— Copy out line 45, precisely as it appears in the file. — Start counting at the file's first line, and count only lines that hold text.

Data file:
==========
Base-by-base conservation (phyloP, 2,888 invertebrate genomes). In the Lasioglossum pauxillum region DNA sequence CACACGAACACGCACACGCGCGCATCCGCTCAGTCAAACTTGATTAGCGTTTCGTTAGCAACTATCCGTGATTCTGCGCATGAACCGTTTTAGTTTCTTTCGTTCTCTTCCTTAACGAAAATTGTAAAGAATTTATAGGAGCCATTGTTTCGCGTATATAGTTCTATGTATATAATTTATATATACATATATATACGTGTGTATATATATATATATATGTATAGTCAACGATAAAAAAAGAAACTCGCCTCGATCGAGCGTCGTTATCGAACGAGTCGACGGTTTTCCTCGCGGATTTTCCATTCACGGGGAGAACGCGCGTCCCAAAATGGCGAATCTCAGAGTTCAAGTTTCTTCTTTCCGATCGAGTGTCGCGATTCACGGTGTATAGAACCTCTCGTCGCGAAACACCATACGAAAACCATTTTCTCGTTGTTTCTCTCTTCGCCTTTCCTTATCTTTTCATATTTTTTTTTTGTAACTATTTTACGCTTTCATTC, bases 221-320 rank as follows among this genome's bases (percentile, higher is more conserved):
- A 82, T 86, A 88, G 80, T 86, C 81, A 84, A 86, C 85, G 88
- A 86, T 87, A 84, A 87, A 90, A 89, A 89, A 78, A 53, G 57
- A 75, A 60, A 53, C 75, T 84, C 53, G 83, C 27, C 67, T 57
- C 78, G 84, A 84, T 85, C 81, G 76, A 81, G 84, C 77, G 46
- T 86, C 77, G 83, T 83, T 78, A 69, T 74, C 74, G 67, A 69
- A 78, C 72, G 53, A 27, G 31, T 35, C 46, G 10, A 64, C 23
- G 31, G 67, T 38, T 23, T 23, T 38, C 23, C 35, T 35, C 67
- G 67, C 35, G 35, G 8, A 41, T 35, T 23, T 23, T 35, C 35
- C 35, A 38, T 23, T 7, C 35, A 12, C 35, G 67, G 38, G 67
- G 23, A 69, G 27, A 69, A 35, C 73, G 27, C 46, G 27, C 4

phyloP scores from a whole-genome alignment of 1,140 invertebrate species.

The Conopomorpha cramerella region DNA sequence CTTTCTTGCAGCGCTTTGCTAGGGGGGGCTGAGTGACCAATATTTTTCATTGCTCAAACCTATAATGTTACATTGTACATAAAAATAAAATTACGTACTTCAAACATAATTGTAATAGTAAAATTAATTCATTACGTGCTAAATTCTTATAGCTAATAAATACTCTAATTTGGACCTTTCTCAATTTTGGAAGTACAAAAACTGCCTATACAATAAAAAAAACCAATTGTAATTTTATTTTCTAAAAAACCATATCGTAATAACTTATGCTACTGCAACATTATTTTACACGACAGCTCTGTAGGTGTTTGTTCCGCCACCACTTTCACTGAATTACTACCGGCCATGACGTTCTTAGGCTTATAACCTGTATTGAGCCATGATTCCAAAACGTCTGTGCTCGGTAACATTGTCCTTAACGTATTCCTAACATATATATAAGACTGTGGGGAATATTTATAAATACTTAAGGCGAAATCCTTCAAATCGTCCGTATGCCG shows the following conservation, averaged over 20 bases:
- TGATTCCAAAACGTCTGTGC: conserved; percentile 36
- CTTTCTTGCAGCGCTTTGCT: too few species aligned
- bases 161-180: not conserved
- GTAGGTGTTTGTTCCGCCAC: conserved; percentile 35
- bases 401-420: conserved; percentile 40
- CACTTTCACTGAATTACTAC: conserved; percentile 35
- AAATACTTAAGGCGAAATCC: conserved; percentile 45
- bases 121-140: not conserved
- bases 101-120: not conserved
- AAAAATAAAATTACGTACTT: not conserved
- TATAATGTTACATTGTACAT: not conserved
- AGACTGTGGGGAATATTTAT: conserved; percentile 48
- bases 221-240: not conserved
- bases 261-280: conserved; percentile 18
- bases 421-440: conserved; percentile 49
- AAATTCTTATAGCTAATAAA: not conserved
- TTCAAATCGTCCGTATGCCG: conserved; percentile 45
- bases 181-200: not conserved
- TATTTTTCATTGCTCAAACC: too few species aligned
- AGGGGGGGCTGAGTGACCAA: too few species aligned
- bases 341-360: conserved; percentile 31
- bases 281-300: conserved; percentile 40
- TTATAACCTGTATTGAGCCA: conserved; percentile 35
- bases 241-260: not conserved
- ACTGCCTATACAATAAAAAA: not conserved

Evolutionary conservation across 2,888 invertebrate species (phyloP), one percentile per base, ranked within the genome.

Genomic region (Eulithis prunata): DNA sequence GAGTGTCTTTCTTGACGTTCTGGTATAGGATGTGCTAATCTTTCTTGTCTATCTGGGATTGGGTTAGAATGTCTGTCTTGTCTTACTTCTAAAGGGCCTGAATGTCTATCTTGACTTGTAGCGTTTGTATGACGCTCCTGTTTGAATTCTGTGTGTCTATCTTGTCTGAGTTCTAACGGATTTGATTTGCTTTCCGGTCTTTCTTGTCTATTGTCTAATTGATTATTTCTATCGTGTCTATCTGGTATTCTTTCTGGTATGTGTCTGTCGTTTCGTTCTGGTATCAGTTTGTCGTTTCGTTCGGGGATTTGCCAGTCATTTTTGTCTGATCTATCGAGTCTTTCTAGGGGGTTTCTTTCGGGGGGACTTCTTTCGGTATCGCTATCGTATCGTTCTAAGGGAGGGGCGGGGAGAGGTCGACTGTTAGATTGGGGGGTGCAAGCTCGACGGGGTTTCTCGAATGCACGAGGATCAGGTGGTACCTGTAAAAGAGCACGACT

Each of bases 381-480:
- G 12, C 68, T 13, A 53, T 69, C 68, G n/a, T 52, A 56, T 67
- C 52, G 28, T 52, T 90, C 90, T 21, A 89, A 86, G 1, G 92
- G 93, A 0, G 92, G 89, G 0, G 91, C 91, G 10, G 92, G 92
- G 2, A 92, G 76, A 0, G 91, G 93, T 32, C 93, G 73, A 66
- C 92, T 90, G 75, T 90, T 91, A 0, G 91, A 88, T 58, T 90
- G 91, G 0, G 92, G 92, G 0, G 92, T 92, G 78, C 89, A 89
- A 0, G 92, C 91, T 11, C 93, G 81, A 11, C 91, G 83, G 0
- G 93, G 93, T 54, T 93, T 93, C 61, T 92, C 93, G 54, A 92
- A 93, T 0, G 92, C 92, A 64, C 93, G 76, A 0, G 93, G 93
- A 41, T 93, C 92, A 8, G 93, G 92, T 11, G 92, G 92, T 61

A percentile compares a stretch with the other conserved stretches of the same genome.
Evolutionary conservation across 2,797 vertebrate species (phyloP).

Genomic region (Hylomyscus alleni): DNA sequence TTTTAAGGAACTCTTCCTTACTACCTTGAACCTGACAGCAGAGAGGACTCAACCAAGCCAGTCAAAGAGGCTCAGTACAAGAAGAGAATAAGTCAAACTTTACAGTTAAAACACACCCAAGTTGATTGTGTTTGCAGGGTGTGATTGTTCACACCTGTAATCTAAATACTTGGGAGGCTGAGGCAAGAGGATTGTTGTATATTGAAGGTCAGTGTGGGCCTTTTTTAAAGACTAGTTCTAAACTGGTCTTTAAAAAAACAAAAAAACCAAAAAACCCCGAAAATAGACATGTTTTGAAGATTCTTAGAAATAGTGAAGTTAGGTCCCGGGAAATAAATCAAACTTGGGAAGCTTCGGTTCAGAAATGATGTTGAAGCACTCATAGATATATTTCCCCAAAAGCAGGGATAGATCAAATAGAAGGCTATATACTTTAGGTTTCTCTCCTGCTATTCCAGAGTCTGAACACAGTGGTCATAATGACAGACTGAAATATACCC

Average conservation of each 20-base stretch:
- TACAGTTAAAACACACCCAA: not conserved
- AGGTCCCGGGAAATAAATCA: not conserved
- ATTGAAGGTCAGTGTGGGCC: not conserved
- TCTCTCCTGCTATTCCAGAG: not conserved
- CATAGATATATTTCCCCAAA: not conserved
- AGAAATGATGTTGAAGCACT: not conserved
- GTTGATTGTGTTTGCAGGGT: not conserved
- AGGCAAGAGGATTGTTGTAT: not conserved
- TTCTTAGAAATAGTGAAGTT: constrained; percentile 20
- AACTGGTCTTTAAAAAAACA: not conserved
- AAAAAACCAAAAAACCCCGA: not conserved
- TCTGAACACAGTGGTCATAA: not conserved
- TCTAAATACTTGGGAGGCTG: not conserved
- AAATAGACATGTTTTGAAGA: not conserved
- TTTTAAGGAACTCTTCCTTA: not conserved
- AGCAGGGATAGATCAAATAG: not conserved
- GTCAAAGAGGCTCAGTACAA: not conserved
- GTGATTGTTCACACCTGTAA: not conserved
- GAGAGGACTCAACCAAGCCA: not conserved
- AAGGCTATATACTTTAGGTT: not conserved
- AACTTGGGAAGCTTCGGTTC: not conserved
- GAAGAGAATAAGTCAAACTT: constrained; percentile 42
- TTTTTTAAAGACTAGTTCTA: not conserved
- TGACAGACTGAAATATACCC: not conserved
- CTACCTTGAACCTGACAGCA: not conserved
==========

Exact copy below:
- G 2, A 92, G 76, A 0, G 91, G 93, T 32, C 93, G 73, A 66